Can I fall back now? And farmer stories you don’t want to miss!
Just in case it snows this winter, Washington is on a dead sprint to get all its events and restaurant openings and panel discussions out of the way Right. Now. Food Day and James Beard Foundation and Stone Barns all planned their big educational events for the this month, and a million others have been woven in between.
On my docket was the Chefs as Catalysts for Change event I moderated last week as part of Food Day, the Smithsonian’s kick-off panel discussions to its first Food History Weekend and The Atlantic‘s Food Summit series this morning — at which I tweeted vigorously. In between, there were the events that skewed more food and drink than think (though still plenty of that) with Smithsonian Associates’ Mind of a Food Critic evening (which I wrote about here) and the annual Chef’s Roast of Top Chef‘s Tom Colicchio (which I also wrote about here). I may or may not have shamelessly had my photo taken with Padma at the latter…
It was great to get out and see so many of you on the food circuit this month! That said, I will be more than ready to set the clocks back on Sunday, even if that means welcoming dark at 4 p.m. Here’s to hoping my 1-year-old sets hers back, too!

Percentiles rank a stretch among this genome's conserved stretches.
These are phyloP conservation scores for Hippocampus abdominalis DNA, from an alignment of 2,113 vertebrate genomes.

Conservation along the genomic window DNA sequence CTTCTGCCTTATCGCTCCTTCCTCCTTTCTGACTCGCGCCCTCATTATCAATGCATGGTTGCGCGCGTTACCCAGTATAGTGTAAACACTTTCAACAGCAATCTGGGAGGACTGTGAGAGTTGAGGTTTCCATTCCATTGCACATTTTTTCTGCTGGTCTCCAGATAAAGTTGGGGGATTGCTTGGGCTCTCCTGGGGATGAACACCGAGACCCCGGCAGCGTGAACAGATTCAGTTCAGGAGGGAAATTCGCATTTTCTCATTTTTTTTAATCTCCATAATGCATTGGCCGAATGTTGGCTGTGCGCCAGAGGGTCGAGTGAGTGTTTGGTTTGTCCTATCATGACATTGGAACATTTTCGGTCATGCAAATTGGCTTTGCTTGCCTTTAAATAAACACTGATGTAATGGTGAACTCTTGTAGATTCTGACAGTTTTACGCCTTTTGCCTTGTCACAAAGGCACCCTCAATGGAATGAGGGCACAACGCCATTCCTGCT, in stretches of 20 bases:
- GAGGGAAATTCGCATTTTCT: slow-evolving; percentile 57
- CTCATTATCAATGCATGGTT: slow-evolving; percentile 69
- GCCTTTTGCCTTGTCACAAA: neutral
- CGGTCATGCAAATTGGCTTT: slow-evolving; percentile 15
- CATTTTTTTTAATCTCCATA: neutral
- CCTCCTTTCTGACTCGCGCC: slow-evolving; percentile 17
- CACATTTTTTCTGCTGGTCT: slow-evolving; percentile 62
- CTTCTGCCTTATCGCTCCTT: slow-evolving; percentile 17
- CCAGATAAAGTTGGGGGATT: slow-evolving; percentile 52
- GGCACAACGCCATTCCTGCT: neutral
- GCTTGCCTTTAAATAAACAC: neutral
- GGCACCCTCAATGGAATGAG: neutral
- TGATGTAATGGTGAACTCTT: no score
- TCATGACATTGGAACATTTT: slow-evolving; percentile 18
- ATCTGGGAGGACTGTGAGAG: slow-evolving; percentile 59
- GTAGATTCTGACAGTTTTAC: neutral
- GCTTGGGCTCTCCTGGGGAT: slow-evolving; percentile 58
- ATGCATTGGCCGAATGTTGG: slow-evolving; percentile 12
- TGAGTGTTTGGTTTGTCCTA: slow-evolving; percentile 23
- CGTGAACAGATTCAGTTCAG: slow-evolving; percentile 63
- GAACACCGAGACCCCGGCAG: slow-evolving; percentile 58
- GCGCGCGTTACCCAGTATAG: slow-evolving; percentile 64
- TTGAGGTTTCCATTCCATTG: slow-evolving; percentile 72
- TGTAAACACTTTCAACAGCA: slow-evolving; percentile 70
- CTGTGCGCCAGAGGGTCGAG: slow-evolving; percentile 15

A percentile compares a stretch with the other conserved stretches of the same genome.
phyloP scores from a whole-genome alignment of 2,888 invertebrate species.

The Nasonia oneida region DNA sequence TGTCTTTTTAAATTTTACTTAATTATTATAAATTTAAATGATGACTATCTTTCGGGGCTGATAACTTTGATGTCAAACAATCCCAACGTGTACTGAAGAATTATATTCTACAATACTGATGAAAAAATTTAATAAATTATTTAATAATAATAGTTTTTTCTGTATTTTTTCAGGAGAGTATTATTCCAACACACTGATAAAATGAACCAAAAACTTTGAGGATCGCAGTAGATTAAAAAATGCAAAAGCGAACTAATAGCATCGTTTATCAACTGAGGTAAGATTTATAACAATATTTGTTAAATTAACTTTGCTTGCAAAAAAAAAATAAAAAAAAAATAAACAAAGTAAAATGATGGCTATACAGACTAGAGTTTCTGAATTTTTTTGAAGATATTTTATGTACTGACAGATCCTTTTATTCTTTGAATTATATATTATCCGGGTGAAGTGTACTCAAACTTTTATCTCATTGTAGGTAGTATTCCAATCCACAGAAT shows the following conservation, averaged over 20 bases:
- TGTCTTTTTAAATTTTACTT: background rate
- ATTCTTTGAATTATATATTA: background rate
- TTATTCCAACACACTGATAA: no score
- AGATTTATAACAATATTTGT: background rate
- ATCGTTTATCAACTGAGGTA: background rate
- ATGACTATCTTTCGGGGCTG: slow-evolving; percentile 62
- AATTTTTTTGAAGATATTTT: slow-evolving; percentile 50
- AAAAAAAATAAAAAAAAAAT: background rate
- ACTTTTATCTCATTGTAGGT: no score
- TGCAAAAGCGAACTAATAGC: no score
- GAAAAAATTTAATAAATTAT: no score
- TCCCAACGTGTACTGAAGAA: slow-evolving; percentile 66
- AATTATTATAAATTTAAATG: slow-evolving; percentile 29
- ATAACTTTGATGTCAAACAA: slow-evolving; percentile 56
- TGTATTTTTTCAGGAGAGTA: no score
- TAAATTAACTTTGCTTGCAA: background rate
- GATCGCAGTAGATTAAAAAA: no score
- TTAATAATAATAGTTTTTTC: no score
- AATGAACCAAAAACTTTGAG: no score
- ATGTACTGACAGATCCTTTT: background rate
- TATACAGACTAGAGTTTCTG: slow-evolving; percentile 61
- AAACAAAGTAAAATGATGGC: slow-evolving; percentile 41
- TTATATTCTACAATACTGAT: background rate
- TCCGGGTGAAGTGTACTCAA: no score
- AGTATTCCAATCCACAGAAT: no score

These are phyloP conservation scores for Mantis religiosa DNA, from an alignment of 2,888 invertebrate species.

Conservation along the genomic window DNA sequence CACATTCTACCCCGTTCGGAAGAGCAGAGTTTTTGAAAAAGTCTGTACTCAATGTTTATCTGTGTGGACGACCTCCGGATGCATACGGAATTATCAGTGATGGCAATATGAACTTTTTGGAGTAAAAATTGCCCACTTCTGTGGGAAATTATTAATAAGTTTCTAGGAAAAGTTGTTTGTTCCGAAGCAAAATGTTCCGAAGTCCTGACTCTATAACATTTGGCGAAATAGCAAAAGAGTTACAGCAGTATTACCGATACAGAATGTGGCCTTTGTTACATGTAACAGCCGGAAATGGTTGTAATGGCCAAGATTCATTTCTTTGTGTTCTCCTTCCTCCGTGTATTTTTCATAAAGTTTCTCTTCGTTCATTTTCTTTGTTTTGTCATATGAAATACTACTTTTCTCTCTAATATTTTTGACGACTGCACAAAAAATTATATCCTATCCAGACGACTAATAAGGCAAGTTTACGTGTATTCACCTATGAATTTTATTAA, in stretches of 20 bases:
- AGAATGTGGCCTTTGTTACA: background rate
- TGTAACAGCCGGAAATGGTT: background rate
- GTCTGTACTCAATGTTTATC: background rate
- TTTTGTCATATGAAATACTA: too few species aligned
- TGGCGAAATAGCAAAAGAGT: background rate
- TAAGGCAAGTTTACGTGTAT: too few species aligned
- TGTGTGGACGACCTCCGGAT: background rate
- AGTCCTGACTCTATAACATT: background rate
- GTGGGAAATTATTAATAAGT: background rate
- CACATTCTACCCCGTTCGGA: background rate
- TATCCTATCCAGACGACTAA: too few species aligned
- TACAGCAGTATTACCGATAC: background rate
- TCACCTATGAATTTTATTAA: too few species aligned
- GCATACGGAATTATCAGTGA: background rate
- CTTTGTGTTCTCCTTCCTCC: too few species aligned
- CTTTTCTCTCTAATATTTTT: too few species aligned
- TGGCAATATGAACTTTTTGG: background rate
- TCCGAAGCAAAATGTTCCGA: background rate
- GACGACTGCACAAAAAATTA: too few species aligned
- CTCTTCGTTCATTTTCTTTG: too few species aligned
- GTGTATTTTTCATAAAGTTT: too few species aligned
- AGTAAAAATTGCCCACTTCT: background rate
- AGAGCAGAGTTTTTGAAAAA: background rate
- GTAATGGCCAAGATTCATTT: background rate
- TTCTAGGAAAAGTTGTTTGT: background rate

All these festivities have kept me behind on sharing some HUGELY important stories about the next generation of farmers in our Chesapeake Bay region. What’s driving new people, young and old, to enter the field of farming, where they are so desperately needed to grow tomorrow’s food? What are their stories and how could they inspire more people to pursue farming as a first or second career?
I was honored to have another opportunity to tell the stories of new and beginning farmers, this time in Maryland, through an 8-part story series for Maryland FarmLink and the Southern Maryland Agricultural Development Council. The council facilitated a mentor match program the past two years that connected new farmers to existing ones working in similar fields, and they wanted to make the stories of new farmers available to a broader audience.
These folks inspire me in untold ways. They are taking the leap from hobby to profession and are helping, in some small way, to bridge the gap between the demand for locally grown produce, chickens and even wine and the supply. I’m equally fascinated by their role in the redefinition of agriculture in Southern Maryland, where tobacco’s sudden collapse left gaping holes in the local economy and culture. Could local foodstuffs — and these innovative local people — help fill the gaps?
You can read the entire series, or just a few of the stories, here. The series is similar to one I wrote about Virginia farmers for the Piedmont Environmental Council. So there you go, 16 inspirational farmer stories to give you hope about our (local) future of food.
Between this and panel discussions aplenty, we should have plenty to chew on until next time.